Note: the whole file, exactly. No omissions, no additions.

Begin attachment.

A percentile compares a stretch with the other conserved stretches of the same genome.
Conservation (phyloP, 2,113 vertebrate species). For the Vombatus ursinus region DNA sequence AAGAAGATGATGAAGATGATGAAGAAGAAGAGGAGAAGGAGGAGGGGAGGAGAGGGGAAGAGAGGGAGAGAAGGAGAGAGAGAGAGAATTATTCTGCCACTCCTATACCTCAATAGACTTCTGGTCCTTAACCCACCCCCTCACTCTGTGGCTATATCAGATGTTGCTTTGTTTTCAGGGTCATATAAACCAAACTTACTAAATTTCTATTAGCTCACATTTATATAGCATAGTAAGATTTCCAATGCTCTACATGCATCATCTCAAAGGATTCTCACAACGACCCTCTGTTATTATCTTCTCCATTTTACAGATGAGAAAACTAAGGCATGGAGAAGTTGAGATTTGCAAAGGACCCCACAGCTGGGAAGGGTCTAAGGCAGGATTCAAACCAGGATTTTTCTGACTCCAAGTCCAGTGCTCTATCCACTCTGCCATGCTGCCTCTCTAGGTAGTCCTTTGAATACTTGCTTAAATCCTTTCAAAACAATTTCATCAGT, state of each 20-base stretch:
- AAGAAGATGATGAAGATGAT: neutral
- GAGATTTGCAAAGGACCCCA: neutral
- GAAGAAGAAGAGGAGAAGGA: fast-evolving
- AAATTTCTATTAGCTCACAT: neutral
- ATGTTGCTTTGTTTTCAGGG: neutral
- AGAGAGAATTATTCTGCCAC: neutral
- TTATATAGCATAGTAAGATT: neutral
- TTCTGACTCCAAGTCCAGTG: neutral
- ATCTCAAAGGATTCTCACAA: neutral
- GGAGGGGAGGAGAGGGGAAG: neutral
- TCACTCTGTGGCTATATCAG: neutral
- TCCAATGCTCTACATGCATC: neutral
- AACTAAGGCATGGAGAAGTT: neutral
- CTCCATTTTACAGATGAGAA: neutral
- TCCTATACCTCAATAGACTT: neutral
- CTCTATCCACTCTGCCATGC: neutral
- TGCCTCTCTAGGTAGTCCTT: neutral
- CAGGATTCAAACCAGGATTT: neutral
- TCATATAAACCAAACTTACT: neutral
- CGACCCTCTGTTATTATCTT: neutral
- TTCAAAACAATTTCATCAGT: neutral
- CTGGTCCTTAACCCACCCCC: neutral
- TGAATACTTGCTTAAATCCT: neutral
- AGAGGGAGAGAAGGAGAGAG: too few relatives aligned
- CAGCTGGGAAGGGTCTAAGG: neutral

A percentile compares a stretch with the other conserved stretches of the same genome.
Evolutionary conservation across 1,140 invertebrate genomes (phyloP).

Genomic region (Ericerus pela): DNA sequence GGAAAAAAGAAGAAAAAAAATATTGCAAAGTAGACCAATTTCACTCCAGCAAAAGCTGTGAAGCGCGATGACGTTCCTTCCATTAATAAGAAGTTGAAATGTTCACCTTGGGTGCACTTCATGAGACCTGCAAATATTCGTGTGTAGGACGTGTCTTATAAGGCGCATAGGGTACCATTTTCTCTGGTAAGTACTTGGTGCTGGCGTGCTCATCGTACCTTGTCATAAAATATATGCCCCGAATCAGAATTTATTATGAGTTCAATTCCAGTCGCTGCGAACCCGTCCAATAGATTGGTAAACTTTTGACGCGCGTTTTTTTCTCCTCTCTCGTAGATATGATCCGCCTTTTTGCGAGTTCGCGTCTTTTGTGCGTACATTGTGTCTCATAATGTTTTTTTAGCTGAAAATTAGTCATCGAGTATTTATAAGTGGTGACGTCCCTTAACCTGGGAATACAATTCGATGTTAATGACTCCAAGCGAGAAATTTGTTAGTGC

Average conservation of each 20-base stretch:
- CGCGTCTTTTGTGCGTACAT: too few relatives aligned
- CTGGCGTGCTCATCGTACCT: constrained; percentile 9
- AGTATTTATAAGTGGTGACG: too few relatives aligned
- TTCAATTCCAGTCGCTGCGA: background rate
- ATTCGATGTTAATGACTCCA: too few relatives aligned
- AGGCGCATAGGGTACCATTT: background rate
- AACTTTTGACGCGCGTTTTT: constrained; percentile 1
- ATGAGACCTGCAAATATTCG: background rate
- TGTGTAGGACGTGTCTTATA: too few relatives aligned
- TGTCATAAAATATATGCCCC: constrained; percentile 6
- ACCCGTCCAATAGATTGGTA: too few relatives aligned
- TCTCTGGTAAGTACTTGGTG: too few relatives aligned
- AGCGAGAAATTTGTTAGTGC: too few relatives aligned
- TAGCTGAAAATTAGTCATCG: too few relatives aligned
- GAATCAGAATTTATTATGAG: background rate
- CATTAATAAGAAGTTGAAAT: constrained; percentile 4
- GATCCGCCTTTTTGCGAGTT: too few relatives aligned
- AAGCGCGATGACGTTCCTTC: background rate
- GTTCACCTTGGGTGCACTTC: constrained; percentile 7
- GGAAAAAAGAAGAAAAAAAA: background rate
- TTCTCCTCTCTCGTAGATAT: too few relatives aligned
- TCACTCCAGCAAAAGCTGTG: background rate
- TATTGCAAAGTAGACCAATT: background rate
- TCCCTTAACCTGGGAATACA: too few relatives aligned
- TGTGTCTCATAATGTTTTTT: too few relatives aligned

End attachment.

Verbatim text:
A percentile compares a stretch with the other conserved stretches of the same genome.
Conservation (phyloP, 2,113 vertebrate species). For the Vombatus ursinus region DNA sequence AAGAAGATGATGAAGATGATGAAGAAGAAGAGGAGAAGGAGGAGGGGAGGAGAGGGGAAGAGAGGGAGAGAAGGAGAGAGAGAGAGAATTATTCTGCCACTCCTATACCTCAATAGACTTCTGGTCCTTAACCCACCCCCTCACTCTGTGGCTATATCAGATGTTGCTTTGTTTTCAGGGTCATATAAACCAAACTTACTAAATTTCTATTAGCTCACATTTATATAGCATAGTAAGATTTCCAATGCTCTACATGCATCATCTCAAAGGATTCTCACAACGACCCTCTGTTATTATCTTCTCCATTTTACAGATGAGAAAACTAAGGCATGGAGAAGTTGAGATTTGCAAAGGACCCCACAGCTGGGAAGGGTCTAAGGCAGGATTCAAACCAGGATTTTTCTGACTCCAAGTCCAGTGCTCTATCCACTCTGCCATGCTGCCTCTCTAGGTAGTCCTTTGAATACTTGCTTAAATCCTTTCAAAACAATTTCATCAGT, state of each 20-base stretch:
- AAGAAGATGATGAAGATGAT: neutral
- GAGATTTGCAAAGGACCCCA: neutral
- GAAGAAGAAGAGGAGAAGGA: fast-evolving
- AAATTTCTATTAGCTCACAT: neutral
- ATGTTGCTTTGTTTTCAGGG: neutral
- AGAGAGAATTATTCTGCCAC: neutral
- TTATATAGCATAGTAAGATT: neutral
- TTCTGACTCCAAGTCCAGTG: neutral
- ATCTCAAAGGATTCTCACAA: neutral
- GGAGGGGAGGAGAGGGGAAG: neutral
- TCACTCTGTGGCTATATCAG: neutral
- TCCAATGCTCTACATGCATC: neutral
- AACTAAGGCATGGAGAAGTT: neutral
- CTCCATTTTACAGATGAGAA: neutral
- TCCTATACCTCAATAGACTT: neutral
- CTCTATCCACTCTGCCATGC: neutral
- TGCCTCTCTAGGTAGTCCTT: neutral
- CAGGATTCAAACCAGGATTT: neutral
- TCATATAAACCAAACTTACT: neutral
- CGACCCTCTGTTATTATCTT: neutral
- TTCAAAACAATTTCATCAGT: neutral
- CTGGTCCTTAACCCACCCCC: neutral
- TGAATACTTGCTTAAATCCT: neutral
- AGAGGGAGAGAAGGAGAGAG: too few relatives aligned
- CAGCTGGGAAGGGTCTAAGG: neutral

A percentile compares a stretch with the other conserved stretches of the same genome.
Evolutionary conservation across 1,140 invertebrate genomes (phyloP).

Genomic region (Ericerus pela): DNA sequence GGAAAAAAGAAGAAAAAAAATATTGCAAAGTAGACCAATTTCACTCCAGCAAAAGCTGTGAAGCGCGATGACGTTCCTTCCATTAATAAGAAGTTGAAATGTTCACCTTGGGTGCACTTCATGAGACCTGCAAATATTCGTGTGTAGGACGTGTCTTATAAGGCGCATAGGGTACCATTTTCTCTGGTAAGTACTTGGTGCTGGCGTGCTCATCGTACCTTGTCATAAAATATATGCCCCGAATCAGAATTTATTATGAGTTCAATTCCAGTCGCTGCGAACCCGTCCAATAGATTGGTAAACTTTTGACGCGCGTTTTTTTCTCCTCTCTCGTAGATATGATCCGCCTTTTTGCGAGTTCGCGTCTTTTGTGCGTACATTGTGTCTCATAATGTTTTTTTAGCTGAAAATTAGTCATCGAGTATTTATAAGTGGTGACGTCCCTTAACCTGGGAATACAATTCGATGTTAATGACTCCAAGCGAGAAATTTGTTAGTGC

Average conservation of each 20-base stretch:
- CGCGTCTTTTGTGCGTACAT: too few relatives aligned
- CTGGCGTGCTCATCGTACCT: constrained; percentile 9
- AGTATTTATAAGTGGTGACG: too few relatives aligned
- TTCAATTCCAGTCGCTGCGA: background rate
- ATTCGATGTTAATGACTCCA: too few relatives aligned
- AGGCGCATAGGGTACCATTT: background rate
- AACTTTTGACGCGCGTTTTT: constrained; percentile 1
- ATGAGACCTGCAAATATTCG: background rate
- TGTGTAGGACGTGTCTTATA: too few relatives aligned
- TGTCATAAAATATATGCCCC: constrained; percentile 6
- ACCCGTCCAATAGATTGGTA: too few relatives aligned
- TCTCTGGTAAGTACTTGGTG: too few relatives aligned
- AGCGAGAAATTTGTTAGTGC: too few relatives aligned
- TAGCTGAAAATTAGTCATCG: too few relatives aligned
- GAATCAGAATTTATTATGAG: background rate
- CATTAATAAGAAGTTGAAAT: constrained; percentile 4
- GATCCGCCTTTTTGCGAGTT: too few relatives aligned
- AAGCGCGATGACGTTCCTTC: background rate
- GTTCACCTTGGGTGCACTTC: constrained; percentile 7
- GGAAAAAAGAAGAAAAAAAA: background rate
- TTCTCCTCTCTCGTAGATAT: too few relatives aligned
- TCACTCCAGCAAAAGCTGTG: background rate
- TATTGCAAAGTAGACCAATT: background rate
- TCCCTTAACCTGGGAATACA: too few relatives aligned
- TGTGTCTCATAATGTTTTTT: too few relatives aligned